Earwax Blockage Treatment

Earwax blockage is a problem that occurs when earwax builds up in the year or turns too hard to be washed away.

Earwax is actually a natural and beneficial part of the body’s defense system in trapping dirt and hindering the growth of bacteria in the ear canal. The exact reason why earwax blockage occurs is still not known.

If earwax blockage is a problem, you can see your doctor to have it removed safely from the ear.

Signs and symptoms

Signs and symptoms of earwax blockage include:

  • Ear pain
  • A feeling of fullness in the ear that is affected
  • Reduced hearing from the affected year
  • Ear noise or tinnitus

When to seek medical attention

See your doctor if you experience signs and symptoms of earwax blockage.

It is possible that the signs and symptoms of earwax blockage could signify a different condition. It is important to understand that earwax removal may sound like an easy job, but it cannot be performed without the help of another person, ideally a doctor.

Note that decreased hearing does not always mean that you have an earwax blockage. It is highly possible that an underlying condition associated with the ear is causing this problem, even if you have had an earwax blockage before.

It is advisable that you see your doctor to get the earwax blockage removed. The eardrum can be damaged easily if the procedure is not done properly.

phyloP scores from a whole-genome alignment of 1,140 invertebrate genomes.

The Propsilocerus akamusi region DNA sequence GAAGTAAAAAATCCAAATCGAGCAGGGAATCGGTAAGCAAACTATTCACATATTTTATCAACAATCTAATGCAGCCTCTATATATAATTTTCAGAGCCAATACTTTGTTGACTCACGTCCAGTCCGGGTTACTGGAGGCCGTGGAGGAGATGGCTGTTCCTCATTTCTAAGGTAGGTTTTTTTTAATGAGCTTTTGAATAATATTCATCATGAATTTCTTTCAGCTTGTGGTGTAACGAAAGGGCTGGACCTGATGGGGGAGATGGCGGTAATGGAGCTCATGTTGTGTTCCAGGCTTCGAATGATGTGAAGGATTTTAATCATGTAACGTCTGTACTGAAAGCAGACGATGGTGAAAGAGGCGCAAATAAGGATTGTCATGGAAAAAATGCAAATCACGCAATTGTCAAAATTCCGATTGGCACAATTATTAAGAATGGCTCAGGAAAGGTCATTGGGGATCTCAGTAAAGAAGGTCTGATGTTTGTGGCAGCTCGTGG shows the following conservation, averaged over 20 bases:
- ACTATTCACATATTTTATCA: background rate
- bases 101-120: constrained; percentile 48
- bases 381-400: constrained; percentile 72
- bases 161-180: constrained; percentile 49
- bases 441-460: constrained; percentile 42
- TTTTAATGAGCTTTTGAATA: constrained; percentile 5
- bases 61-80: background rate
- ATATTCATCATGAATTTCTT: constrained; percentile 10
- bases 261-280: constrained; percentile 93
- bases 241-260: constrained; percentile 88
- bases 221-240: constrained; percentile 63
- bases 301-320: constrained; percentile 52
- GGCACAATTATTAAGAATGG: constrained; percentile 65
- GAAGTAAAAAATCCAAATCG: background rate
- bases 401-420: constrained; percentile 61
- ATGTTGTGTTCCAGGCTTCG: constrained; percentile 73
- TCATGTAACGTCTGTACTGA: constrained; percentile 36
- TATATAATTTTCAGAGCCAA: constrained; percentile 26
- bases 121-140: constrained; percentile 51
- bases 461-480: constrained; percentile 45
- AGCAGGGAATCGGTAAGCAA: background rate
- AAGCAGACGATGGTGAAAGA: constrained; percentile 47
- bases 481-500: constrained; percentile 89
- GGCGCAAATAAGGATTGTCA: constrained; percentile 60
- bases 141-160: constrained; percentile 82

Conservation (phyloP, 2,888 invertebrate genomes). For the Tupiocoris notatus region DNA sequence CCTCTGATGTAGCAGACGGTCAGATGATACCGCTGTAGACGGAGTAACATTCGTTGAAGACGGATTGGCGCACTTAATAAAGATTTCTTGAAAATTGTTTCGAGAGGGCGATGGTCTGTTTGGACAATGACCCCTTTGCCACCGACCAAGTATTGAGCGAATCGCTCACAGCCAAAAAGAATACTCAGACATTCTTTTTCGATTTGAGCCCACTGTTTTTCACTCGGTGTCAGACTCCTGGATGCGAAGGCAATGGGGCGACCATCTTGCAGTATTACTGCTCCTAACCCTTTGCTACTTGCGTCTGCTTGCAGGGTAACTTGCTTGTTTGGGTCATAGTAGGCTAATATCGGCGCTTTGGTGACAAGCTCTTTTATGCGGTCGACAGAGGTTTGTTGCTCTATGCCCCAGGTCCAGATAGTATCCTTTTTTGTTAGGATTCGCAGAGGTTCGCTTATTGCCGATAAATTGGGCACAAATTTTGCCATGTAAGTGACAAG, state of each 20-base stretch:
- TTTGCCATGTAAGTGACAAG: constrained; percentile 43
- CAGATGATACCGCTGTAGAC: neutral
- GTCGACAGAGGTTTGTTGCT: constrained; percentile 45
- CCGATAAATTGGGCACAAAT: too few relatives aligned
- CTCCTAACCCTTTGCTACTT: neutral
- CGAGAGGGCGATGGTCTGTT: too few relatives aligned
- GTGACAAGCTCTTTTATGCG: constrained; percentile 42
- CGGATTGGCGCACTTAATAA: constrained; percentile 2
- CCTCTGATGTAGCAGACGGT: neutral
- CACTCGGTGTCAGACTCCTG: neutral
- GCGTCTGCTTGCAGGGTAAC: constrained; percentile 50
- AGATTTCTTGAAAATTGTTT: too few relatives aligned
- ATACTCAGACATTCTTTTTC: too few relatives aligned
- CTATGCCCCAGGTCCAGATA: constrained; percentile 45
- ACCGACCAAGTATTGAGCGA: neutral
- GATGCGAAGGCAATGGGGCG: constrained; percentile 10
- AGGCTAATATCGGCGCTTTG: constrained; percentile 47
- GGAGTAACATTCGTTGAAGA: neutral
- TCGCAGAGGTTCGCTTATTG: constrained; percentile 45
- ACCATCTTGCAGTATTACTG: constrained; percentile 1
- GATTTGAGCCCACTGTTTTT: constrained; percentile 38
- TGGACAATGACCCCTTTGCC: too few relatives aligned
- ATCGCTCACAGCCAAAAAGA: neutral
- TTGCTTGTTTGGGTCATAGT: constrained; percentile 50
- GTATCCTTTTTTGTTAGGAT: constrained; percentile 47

Ear & Sinus Problems : Home Remedy Ear Wax Removal

Treatment

If you do not have a tube or a hole in your eardrum, the following tips may help you remove an earwax blockage at home:

  1. Soften the earwax. To do this, you can use an ear dropper to apply some drops of mineral oil, baby oil, hydrogen peroxide or glycerin in the ear canal. Do this twice a day for four to five days only.
  2. Irrigate the ear with warm (body temperature) water. Use a rubber-bulb syringe to squirt water into the ear canal with your head tilted – facing the affected ear up. When you are done, tilt the head to the opposite side to allow water to drain out.
  3. Dry the ear canal. Dry the outer ear using a clean hand towel.

You may have to repeat this whole procedure several more times to allow the earwax to fall out. See a doctor if symptoms do not improve with a few treatments.

You can also use earwax removal kits that are available in many stores to remove earwax blockage. It is advisable to ask a doctor about which one to use if you are not sure.

Do not attempt at removing the blockage out yourself. Often people use household items such as hairpins, cotton swabs or paper clips to remove earwax. This can cause the earwax to be pushed deeper inside the ear canal resulting in serious ear canal or earwax damage.

One comment

  1. Savannah Verikaitis

    About two years ago I was sleeping with blue silicone swimmer ear plugs to block out noise.
    I ended up getting some stuck into my ear which melted when I fell asleep in front of the heater.
    I’ve had check ups here and there where the Doctor has let me know there is ‘something blue’ stuck in your ear.
    I’m wondering where to go to get this removed? I am headed to the hospital right now because pain has started to occur a few months ago and when it does happen it is extremely painful. Please e-mail me back, thank you.

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